According to research, having advanced gum disease may increase your risk of developing Alzheimer’s disease. Though more studies need to be done to understand the definitive link between periodontitis and Alzheimer’s, the current research shows those with chronic gum disease for 10+ years increased their risk of developing Alzheimer’s by 70%.
Oral Bacteria & Alzheimer’s
Researchers have hypothesized that same bacteria in the mouth that causes gum disease may travel to the brain, triggering the body’s immune system to attack, which in turn kills brain cells. The diminishing number of brain cells leads to confusion and memory loss. In a recent study, researchers examined brain samples of 10 people with Alzheimer’s and 10 without; four of those with Alzheimer’s had gum disease bacteria present in their samples compared to none from the pool of non-Alzheimer’s samples.
Another study from 2019 found that P. gingivalis, one of the key oral bacteria that cuases gum disease, was found in the brains of patients with Alzheimer’s. Gingipains, which is a toxic enzyme secreted by P. gingivalis, were found in 96 percent of the 53 brain tissue samples examined. Those with increased symptoms of Alzheimer’s had higher levels of gingipains. Gingipains are nurotoxic, and have a negative impact on tau, which is a protein needed for normal brain function.
A study published in April 2021 found that adults who were cognitively healthy but have more harmful oral bacteria have a key Alzheimer’s biomarker in their cerebrospinal fluid. Both helpful and harmful bacteria levels were monitored; those with “good” bacteria had lower beta-amyloid 42 levels and those with “bad” bacteria had higher beta-amyloid 42 levels. Beta-amyloid plaque is one of two biomarkers for Alzheimer’s disease. Lower beta-amayloid 42 levels in the cerebrospinal fluid means higher amyloid levels in the brain. Currently, amyloid deposits in the brain are thought to be the first phase of Alzheimer’s disease and can occur years, maybe decades, before any mental decline is noted.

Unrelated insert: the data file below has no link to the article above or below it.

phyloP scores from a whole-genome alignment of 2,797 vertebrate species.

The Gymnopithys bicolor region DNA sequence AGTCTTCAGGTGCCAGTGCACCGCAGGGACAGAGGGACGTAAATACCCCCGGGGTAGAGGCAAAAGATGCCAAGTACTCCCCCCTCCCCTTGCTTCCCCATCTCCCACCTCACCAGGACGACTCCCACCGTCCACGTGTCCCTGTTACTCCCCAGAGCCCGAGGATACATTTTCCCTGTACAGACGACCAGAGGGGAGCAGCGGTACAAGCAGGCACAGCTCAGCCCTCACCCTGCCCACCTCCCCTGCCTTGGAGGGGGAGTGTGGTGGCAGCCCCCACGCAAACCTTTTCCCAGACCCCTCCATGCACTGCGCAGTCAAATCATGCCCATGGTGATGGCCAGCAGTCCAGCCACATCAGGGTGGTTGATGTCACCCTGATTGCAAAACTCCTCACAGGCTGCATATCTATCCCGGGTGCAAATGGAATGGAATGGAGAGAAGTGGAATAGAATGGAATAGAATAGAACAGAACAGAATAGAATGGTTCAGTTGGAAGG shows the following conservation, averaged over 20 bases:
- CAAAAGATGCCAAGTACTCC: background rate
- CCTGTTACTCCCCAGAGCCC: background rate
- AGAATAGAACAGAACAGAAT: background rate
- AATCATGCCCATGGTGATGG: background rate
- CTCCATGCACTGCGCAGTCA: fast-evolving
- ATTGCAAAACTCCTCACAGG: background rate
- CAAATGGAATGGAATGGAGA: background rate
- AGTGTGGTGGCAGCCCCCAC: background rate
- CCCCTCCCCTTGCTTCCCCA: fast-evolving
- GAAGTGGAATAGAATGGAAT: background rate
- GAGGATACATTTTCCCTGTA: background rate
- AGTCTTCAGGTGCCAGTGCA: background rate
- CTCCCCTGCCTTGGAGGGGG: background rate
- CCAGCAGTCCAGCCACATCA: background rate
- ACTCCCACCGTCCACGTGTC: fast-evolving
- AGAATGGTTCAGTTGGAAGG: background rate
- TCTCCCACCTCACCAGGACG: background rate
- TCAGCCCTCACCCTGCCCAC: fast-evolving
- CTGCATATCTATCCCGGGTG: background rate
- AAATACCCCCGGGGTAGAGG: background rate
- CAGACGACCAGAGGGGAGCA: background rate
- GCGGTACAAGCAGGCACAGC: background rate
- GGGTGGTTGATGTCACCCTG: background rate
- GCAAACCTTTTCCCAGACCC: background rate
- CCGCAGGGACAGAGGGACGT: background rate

Clinical and Bacterial Markers of Periodontitis and Their Association with Incident All-Cause and Alzheimer’s Disease Dementia in a Large National Survey Beydoun, Beydoun, et al. J Alzheimers Dis. 2020;75(1):157-172 doi: 10.3233/JAD-200064.
Porphyromonas gingivalis in Alzheimer’s disease brains: Evidence for disease causation and treatment with small-molecule inhibitors. Dominey, Lynch et al. 23 January 2019 https://advances.sciencemag.org/content/5/1/eaau3333
Periodontal dysbiosis associates with reduced CSF Aβ42 in cognitively normal elderly. Kamer, Pushalkar, et al. 12 April 2021 https://doi.org/10.1002/dad2.12172